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A New Home on the Range
Written by Tom Gorman Los Angeles Times, 12/22/2000
PAHRUMP, Nev. - Californians seeking a place to stash their assault weapons to avoid a Dec. 31 registration deadline can send them to Second Amendment Drive, here in the Nevada desert. It's the main drag through Front Sight, a planned community where residents would have not only the right but practically a responsibility to bear arms.
This is, after all, a place where even gun novices can come out for a day of submachine gun practice. One recent day, more than 50 people - including a schoolteacher, a grandmother, a minister, a software engineer, and a Hollywood actor - showed up for training. By day's end, they were blazing away with Uzi's at targets depicting human torsos.
The founder of Front Sight, Ignatius Piazza, hopes to build a private $25-million residential community anchored by a dozen shooting ranges. The project also is to include a firearms pro shop with a gunsmith, a community armory, and a five-story tower and a web of tunnels to sharpen self-defense skills in stairwells, hallways, and dark quarters.
The site is 50 miles west of Las Vegas, near Pahrump, a fast-growing desert community of subdivisions and legal brothels.
A Dodge City with Uzi's? Piazza prefers to describe this as a Disneyland for gun lovers, the safest town in all the land. The place will be protected, of course, by armed guards at the entry gate.
Piazza says 40 families have purchased $300,000 ''platinum'' memberships in his gun club, entitling them to one-acre home sites. Among those buyers is Holly Gallo, 32, a teacher from the San Jose, Calif., area. She said she and her gun-hobbyist husband can hardly wait to move here.
''I don't like worrying about my safety,'' she said, ''and somebody would have to be a complete idiot to break into a home here.''
Construction has yet to begin, however, on what Piazza envisions as a 200-home development. In the meantime, there is a new law in neighboring California requiring all assault weapons to be registered by Jan. 1. Piazza hopes to drum up short-term business for his Front Sight Firearms Training Institute by offering free gun storage to Californians leery of the government.
''Gun confiscation always follows gun registration in countries outside the United States,'' said Piazza, a former chiropractor and a gun collector who says he got into firearms after a drive-by shooting near his Bakersfield-area home in 1988 left him rattled.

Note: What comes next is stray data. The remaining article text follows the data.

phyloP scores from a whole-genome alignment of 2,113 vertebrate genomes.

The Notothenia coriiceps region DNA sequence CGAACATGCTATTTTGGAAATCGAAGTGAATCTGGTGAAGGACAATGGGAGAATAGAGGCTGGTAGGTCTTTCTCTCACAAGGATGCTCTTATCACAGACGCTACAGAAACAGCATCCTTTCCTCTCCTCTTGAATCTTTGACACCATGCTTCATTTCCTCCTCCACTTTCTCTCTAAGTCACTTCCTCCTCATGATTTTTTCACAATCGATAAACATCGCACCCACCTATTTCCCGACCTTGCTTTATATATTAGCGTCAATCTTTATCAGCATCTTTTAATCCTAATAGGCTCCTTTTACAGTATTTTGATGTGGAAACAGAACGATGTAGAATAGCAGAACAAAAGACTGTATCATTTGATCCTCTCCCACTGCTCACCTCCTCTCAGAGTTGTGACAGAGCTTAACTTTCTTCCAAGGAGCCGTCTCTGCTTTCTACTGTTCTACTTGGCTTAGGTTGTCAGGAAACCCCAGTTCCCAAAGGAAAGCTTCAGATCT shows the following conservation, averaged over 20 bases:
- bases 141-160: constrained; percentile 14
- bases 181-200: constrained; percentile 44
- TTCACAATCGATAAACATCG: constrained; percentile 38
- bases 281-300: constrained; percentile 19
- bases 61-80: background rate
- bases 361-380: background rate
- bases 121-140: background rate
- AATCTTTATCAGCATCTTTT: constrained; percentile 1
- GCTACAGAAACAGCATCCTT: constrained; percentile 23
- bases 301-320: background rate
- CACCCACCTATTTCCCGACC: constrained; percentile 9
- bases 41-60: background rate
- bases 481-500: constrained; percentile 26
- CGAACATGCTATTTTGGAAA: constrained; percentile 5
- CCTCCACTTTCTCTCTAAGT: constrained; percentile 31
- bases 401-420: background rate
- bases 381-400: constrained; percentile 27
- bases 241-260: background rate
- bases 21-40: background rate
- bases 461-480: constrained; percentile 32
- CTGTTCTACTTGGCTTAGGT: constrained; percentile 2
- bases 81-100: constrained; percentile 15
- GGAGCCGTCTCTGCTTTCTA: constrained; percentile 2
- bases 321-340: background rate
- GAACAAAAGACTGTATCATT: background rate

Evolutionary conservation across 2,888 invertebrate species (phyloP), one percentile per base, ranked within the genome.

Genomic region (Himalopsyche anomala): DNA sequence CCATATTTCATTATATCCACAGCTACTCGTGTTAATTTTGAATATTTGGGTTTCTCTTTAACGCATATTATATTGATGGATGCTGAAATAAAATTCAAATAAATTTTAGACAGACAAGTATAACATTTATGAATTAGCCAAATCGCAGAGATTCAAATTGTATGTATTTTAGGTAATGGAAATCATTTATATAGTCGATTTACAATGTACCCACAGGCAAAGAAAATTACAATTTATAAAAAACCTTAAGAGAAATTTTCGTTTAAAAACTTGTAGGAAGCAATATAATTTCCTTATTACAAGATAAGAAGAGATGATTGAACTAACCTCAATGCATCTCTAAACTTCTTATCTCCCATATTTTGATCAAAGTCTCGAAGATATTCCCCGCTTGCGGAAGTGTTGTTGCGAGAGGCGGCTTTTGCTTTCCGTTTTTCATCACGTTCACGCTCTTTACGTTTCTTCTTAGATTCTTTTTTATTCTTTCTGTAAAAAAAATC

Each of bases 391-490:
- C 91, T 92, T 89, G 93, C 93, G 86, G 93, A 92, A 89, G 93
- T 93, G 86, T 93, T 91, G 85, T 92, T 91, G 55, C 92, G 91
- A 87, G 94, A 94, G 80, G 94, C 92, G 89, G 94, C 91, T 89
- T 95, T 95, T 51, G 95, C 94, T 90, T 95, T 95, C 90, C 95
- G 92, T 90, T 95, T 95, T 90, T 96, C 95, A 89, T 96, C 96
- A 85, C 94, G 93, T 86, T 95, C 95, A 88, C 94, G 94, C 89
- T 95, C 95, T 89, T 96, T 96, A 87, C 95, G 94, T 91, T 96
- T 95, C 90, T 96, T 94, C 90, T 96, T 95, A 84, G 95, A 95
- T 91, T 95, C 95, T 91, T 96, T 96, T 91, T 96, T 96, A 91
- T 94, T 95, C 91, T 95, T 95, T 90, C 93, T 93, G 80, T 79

Gun owners must spend at least $500 on firearms courses to store as many as three assault weapons for a year. ''This is a viable solution'' for Californians who want to comply with the new law by simply removing their weapons from the state, he said.
California officials and gun control advocates applaud Piazza's offer to be a weapons caretaker.
''It's perfectly legal, and if people just want to store their weapons there, I'm thrilled that they have to take good safety courses as well,'' said state Senator Don Perata. He wrote the 1999 legislation requiring that assault weapons left out of a 1989 law be registered.
''If I had my way, the gun owners would all purchase home sites and live there as well,'' Perata said. ''If we can get these people with unusual adoration of firearms to live in one area - in another state - I'm even happier.''
No one knows how many assault weapons are in California; as of early December the state attorney general's office had received more than 5,000 new registration cards, officials said.
Also unknown is how many owners of assault guns will ignore the requirement and risk a felony arrest, modify their guns so they no longer must be registered, or ship them out of state.
Piazza started promoting his offer on Dec. 1 and said he already has received shipments of 25 weapons from California. About 200 other owners have paid for the training-and-storage deal, and ''our phones have been ringing off the hook,'' he said.
For some, the appeal of Front Sight goes far beyond its ability to store weapons. Here, gun lovers come to practice and unabashedly have fun, handling weapons that are off-limits in many other states. California, for instance, not only requires the registration of assault weapons but bans automatic-fire weapons except for use in law enforcement and the entertainment industry, under special permits.
Nevada, on the other hand, does not require registration of assault weapons and allows the firing of machine guns at facilities with federal permits.
Among the courses Piazza's 95 instructors offer: the use of submachine guns, low-light gunfights, shooting from moving vehicles, and prep classes for African safaris. His clients, he said, include law enforcement officers, private security guards, and recreational shooters.
A big share of them, too, are people - stoked, perhaps, by too many movies or by news footage - who just can't resist the opportunity to fire an Uzi.
Among them was Gary Graham, a film and television actor who had fired weapons with blanks, but had never before wielded a loaded Uzi.
He ended his day by squeezing its trigger one last time, unloading 20 slugs in two seconds toward his target. Only three missed the chest, and he beamed.
''What a blast,'' he said. ''Exhilarating.''
For more information Front Sight is on the Web at URL: http://www.frontsight.com
This story ran on page A02 of the Boston Globe on 12/22/2000.
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